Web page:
The influence of C on various processes also suggests that characteristics of individual words are not the only things that influence processing. Rather, various language-related processes are also influenced by the relationships that exist among neighbors in the lexicon. Network science offers a wide array of statistical tools to analyze relationships between individual words in the lexicon (i.e., the micro-level of the network), characteristics of the over-all structure of the lexicon (i.e., the macro-level of the network), as well as relationships that exist at various levels in between (i.e., the meso-level of the network). Future studies could examine structural characteristics at other levels of the lexical network (e.g., Siew, 2013; Vitevitch et al., 2014) to determine how they influence word-learning. Even if network science measures are not used in future studies to examine the relationships that exist among words, an increasing amount of evidence is making it clear that more than just the characteristics of the individual word influence various lexical processes.
The experiment in this report partially fulfilled the requirements for a master's degree in psychology awarded to Rutherford Goldstein. Michael S. Vitevitch chaired the thesis. This work was supported in part by NIDCD grant T32—DC00052 Training Researchers in Language Impairments.
Conflict of Interest Statement
The authors declare that the research was conducted in the absence of any commercial or financial relationships that could be construed as a potential conflict of interest.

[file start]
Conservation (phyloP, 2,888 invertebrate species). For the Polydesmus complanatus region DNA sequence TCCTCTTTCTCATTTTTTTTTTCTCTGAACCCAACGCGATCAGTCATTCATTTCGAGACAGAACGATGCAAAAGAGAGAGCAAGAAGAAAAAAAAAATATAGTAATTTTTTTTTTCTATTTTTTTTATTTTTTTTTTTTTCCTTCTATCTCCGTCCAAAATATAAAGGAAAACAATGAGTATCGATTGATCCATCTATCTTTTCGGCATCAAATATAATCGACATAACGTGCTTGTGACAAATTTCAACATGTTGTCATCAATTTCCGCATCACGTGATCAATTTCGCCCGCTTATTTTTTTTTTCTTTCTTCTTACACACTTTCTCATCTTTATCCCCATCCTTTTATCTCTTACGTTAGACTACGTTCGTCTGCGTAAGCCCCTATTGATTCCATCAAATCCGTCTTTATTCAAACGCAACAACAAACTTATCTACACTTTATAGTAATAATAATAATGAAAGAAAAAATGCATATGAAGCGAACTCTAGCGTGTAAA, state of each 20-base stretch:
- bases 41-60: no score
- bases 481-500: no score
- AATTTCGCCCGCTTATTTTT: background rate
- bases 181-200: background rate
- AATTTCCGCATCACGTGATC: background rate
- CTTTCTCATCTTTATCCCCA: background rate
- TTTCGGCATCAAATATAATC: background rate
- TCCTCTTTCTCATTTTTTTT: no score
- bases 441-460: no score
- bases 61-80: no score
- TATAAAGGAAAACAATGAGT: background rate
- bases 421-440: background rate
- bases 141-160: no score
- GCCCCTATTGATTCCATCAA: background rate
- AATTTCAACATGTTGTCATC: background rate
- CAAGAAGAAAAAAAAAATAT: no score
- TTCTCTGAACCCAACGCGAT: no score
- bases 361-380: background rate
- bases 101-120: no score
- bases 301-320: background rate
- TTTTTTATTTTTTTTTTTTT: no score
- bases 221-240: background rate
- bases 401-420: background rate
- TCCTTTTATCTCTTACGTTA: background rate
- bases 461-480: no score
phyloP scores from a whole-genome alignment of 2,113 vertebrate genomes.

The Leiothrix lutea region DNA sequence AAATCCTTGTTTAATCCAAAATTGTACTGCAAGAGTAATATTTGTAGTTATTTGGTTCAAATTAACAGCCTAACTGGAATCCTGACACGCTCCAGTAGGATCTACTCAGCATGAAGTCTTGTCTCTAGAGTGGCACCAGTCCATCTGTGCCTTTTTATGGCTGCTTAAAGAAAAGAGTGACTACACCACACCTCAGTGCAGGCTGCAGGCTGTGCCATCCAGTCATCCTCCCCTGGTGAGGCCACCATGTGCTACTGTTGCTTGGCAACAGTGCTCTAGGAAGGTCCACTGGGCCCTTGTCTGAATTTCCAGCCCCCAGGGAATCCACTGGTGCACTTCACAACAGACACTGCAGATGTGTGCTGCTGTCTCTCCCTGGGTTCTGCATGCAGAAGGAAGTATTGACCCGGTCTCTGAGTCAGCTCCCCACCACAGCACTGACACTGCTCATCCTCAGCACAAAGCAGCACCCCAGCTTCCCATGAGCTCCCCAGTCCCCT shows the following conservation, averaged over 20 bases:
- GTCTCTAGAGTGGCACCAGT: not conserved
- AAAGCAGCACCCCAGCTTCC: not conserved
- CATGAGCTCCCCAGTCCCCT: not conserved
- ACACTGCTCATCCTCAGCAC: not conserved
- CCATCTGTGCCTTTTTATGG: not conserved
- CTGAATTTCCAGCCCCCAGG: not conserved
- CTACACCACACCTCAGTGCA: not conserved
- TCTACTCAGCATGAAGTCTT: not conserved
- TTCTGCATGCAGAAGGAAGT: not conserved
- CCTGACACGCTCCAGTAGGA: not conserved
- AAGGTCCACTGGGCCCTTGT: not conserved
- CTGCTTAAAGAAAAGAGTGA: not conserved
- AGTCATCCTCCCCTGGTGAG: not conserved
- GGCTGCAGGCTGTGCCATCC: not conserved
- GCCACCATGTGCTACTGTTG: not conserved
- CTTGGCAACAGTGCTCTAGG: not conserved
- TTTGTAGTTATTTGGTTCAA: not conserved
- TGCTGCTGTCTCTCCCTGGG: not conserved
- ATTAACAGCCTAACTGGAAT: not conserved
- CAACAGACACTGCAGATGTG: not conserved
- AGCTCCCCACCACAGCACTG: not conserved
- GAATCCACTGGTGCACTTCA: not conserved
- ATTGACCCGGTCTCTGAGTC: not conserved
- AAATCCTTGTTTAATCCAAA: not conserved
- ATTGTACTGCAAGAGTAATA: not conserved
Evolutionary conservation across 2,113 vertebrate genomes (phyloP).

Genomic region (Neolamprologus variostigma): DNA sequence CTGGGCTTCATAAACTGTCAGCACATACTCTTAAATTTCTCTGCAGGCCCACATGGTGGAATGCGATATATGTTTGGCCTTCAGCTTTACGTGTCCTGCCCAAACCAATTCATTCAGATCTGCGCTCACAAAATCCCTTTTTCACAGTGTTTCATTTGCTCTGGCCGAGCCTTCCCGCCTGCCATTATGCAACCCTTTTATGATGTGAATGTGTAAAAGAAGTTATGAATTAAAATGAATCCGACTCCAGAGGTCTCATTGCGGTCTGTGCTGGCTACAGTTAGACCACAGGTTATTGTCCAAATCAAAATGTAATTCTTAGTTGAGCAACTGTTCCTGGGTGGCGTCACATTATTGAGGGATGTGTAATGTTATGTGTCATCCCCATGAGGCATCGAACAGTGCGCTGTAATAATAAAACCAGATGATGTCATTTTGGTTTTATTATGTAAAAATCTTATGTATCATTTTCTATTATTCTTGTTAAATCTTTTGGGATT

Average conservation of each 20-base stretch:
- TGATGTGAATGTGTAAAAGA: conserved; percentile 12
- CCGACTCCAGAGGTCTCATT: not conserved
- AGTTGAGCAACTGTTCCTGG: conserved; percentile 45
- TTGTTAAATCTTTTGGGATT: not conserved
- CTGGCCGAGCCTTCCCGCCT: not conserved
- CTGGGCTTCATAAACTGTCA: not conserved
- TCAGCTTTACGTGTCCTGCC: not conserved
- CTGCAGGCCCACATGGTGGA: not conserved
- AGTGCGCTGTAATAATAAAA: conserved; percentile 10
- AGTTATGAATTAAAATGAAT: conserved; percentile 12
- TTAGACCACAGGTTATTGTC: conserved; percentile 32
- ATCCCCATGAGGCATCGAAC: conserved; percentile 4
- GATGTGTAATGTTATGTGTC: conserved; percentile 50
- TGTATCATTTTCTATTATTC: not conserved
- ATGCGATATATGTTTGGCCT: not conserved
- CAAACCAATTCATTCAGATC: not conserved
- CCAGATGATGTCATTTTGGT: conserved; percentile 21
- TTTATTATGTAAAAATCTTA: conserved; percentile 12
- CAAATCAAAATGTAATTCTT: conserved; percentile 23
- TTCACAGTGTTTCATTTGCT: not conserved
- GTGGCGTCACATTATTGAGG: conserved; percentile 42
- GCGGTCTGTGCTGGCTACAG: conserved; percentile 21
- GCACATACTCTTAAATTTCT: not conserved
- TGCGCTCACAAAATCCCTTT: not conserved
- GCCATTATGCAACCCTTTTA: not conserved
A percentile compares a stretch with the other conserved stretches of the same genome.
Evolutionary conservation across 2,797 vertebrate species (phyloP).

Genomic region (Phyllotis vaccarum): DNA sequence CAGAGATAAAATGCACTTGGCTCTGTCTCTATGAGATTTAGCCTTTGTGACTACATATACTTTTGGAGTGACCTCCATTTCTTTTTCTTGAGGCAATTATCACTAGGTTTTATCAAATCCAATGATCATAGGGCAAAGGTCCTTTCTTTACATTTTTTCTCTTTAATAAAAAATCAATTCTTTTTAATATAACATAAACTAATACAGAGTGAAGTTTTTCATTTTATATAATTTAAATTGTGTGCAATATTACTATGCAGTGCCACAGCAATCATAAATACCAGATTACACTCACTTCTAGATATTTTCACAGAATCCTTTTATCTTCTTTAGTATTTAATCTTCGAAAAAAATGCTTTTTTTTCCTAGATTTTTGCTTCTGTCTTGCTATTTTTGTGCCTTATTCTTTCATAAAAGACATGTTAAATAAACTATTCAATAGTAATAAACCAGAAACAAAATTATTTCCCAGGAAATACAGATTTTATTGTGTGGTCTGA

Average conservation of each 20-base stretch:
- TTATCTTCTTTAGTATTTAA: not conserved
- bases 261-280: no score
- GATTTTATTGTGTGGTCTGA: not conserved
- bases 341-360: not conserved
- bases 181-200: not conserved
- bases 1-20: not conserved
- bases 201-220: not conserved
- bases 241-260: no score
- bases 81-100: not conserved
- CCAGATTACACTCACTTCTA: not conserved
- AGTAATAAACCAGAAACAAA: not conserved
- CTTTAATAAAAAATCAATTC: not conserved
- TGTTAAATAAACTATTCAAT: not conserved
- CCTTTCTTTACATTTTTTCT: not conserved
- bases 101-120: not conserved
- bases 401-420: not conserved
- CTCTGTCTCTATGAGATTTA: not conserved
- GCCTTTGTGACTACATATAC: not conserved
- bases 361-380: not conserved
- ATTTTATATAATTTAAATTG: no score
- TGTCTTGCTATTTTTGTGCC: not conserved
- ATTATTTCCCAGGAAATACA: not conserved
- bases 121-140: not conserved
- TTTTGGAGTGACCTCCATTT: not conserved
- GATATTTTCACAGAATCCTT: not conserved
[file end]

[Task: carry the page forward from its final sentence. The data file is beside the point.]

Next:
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Keywords: network science, word-learning, neighborhood density, clustering coefficient
Citation: Goldstein R and Vitevitch MS (2014) The influence of clustering coefficient on word-learning: how groups of similar sounding words facilitate acquisition. Front. Psychol. 5:1307. doi: 10.3389/fpsyg.2014.01307
Received: 12 August 2014; Accepted: 28 October 2014;
Published online: 18 November 2014.
Edited by:Thomas Hills, University of Basel, Switzerland
Reviewed by:Ariel M. Cohen-Goldberg, Tufts University, USA
Antje Meyer, Max Planck Institute for Psycholinguistics, Netherlands
Copyright © 2014 Goldstein and Vitevitch. This is an open-access article distributed under the terms of the Creative Commons Attribution License (CC BY). The use, distribution or reproduction in other forums is permitted, provided the original author(s) or licensor are credited and that the original publication in this journal is cited, in accordance with accepted academic practice. No use, distribution or reproduction is permitted which does not comply with these terms.
*Correspondence: Michael S. Vitevitch, Spoken Language Laboratory, Department of Psychology, University of Kansas, 1415 Jayhawk Blvd, Lawrence, KS 66045, USA e-mail: email@example.com